If your toenails thicken, change shape, or become brittle or discolored, you may have nail fungus (onychomycosis). In some cases, the fungus will display as white patches or dots, or the infected parts of the nail will detach from the toe and become painful. The big toe is often the nail that becomes infected, and signs of infection typically occur at the tip, or sides, of the nail. Fungi called dermatophytes are the typical culprit, however an infection may also be caused by mold or yeast. Risk factors for toenail fungus include genetics, going barefoot in public swimming pools and locker rooms, wearing tight shoes, having athlete’s foot, damaged nails, circulation problems, a weakened immune system, or psoriasis. It takes a long time for toenail fungal infections to go away—particularly without the professional assistance of a podiatrist.

If left untreated, toenail fungus may spread to other toenails, skin, or even fingernails. If you suspect you have toenail fungus it is important to seek treatment right away. For more information about treatment, contact Dr. Arnold Tarpley, Jr. of Tarpley Foot and Ankle Center. Dr. Tarpley can provide the care you need to keep you pain-free and on your feet.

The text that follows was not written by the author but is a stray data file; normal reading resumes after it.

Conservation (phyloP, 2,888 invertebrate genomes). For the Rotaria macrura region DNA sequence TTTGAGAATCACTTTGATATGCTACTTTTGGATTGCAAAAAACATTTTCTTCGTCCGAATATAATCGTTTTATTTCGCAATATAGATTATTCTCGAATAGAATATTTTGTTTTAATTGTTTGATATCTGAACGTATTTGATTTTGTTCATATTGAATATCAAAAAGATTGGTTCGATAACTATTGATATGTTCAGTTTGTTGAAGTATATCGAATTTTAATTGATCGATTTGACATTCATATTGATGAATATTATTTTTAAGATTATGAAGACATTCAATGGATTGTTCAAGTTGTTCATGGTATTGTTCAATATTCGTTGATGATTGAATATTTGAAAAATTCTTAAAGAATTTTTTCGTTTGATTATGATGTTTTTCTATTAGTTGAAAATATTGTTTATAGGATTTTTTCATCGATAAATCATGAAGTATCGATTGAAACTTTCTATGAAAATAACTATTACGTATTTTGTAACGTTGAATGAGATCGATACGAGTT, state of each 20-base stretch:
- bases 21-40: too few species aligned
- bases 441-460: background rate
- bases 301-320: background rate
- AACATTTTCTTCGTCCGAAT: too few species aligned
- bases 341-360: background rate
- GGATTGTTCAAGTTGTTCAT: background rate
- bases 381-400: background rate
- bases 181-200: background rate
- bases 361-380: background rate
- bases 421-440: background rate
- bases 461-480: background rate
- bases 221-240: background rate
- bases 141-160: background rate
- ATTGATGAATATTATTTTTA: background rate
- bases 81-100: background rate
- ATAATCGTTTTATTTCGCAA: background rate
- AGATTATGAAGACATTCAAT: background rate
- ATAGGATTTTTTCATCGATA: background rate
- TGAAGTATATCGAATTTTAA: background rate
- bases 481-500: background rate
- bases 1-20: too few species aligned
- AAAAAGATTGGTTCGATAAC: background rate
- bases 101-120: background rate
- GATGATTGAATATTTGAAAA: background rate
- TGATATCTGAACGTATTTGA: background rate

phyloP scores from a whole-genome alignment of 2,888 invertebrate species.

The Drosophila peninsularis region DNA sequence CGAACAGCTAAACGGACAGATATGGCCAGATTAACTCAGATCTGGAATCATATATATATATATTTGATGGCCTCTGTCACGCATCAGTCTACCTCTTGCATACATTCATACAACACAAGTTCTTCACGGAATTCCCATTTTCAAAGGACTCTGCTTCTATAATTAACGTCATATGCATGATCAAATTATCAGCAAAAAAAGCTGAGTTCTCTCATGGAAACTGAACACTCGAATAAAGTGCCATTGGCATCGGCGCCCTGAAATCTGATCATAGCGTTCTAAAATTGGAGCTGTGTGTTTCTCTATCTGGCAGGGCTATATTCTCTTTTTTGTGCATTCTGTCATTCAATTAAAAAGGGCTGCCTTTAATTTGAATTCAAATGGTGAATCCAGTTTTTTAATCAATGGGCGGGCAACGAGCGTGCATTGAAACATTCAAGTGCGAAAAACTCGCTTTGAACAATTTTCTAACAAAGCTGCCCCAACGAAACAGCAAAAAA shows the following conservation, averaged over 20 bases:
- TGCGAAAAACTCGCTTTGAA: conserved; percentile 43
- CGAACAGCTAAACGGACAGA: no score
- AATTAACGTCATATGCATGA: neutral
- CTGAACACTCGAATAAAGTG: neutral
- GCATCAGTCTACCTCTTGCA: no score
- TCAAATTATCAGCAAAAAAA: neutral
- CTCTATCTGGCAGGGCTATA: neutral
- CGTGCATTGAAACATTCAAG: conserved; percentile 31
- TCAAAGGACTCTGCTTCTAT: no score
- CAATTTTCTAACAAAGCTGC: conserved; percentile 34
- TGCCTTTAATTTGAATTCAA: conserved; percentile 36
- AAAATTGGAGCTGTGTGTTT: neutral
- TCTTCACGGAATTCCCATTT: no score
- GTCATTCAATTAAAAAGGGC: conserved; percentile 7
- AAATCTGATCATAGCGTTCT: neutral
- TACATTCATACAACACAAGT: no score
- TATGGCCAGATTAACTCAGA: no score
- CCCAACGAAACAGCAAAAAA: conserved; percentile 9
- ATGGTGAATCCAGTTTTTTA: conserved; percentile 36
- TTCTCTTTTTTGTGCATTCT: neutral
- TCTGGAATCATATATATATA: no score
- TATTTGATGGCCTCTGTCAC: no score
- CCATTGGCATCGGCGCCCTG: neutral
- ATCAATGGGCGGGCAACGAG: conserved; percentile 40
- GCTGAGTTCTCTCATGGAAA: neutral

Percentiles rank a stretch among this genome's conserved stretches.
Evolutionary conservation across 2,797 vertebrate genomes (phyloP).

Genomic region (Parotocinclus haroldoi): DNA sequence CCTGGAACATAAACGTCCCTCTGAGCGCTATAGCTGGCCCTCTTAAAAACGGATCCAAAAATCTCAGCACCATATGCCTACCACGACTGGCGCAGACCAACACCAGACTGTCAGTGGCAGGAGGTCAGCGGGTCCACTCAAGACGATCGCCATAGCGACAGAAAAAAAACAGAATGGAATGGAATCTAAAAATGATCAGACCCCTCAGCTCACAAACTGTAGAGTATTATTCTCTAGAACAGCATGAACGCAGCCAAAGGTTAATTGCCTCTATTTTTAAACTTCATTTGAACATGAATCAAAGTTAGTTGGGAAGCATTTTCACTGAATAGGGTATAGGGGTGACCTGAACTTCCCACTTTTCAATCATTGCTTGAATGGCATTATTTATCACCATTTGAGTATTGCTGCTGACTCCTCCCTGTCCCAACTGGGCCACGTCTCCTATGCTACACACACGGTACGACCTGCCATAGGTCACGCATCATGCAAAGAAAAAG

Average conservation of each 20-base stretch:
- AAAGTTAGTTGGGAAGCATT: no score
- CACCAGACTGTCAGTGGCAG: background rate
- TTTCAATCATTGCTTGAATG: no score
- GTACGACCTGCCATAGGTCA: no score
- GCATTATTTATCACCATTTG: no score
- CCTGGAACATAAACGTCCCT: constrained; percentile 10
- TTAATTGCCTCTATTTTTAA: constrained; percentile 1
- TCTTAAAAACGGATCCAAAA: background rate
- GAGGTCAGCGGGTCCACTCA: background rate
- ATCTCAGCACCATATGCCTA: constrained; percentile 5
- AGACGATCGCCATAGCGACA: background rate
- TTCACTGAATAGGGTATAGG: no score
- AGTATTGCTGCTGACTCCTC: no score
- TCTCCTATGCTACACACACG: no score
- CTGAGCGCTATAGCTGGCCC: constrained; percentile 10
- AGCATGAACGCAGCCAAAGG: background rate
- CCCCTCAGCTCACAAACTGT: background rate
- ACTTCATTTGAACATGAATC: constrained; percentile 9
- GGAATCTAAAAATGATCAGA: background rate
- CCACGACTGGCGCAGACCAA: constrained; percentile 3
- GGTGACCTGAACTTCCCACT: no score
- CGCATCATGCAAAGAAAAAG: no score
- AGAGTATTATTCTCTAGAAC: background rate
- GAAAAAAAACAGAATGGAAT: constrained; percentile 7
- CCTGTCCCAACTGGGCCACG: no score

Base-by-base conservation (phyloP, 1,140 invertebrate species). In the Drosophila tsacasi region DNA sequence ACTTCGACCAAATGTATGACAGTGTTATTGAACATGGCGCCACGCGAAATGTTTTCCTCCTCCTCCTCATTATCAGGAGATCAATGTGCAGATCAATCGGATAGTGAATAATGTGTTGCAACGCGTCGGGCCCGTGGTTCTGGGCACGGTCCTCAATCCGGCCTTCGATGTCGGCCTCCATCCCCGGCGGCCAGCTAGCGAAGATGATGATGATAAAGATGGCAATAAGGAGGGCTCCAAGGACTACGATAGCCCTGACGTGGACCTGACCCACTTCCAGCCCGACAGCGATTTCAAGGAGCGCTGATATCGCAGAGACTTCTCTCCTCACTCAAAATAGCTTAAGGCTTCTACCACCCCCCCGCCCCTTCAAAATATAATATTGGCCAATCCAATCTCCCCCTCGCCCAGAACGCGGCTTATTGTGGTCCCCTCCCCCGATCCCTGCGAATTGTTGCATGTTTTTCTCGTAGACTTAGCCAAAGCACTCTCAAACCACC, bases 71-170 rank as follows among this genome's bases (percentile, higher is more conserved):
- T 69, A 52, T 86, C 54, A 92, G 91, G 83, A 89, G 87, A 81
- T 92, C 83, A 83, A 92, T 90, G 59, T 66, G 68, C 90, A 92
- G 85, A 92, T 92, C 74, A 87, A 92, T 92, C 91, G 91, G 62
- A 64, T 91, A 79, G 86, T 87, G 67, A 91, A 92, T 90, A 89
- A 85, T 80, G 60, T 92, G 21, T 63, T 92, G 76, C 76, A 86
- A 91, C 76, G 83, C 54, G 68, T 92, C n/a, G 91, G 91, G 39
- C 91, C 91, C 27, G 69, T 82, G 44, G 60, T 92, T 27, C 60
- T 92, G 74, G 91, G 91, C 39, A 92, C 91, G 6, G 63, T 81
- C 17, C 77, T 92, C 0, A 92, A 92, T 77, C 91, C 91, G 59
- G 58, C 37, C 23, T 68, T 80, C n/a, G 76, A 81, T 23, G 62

Symptoms

  • Warped or oddly shaped nails
  • Yellowish nails
  • Loose/separated nail
  • Buildup of bits and pieces of nail fragments under the nail
  • Brittle, broken, thickened nail

Treatment

If self-care strategies and over-the-counter medications does not help your fungus, your podiatrist may give you a prescription drug instead. Even if you find relief from your toenail fungus symptoms, you may experience a repeat infection in the future.

Prevention

In order to prevent getting toenail fungus in the future, you should always make sure to wash your feet with soap and water. After washing, it is important to dry your feet thoroughly especially in between the toes. When trimming your toenails, be sure to trim straight across instead of in a rounded shape. It is crucial not to cover up discolored nails with nail polish because that will prevent your nail from being able to “breathe”.

In some cases, surgical procedure may be needed to remove the toenail fungus. Consult with your podiatrist about the best treatment options for your case of toenail fungus.  

If you have any questions, please feel free to contact one of our offices located in Uniontown, and Connellsville, PA . We offer the newest diagnostic and treatment technologies for all your foot care needs.

 

Read more about Treating Toenail Fungus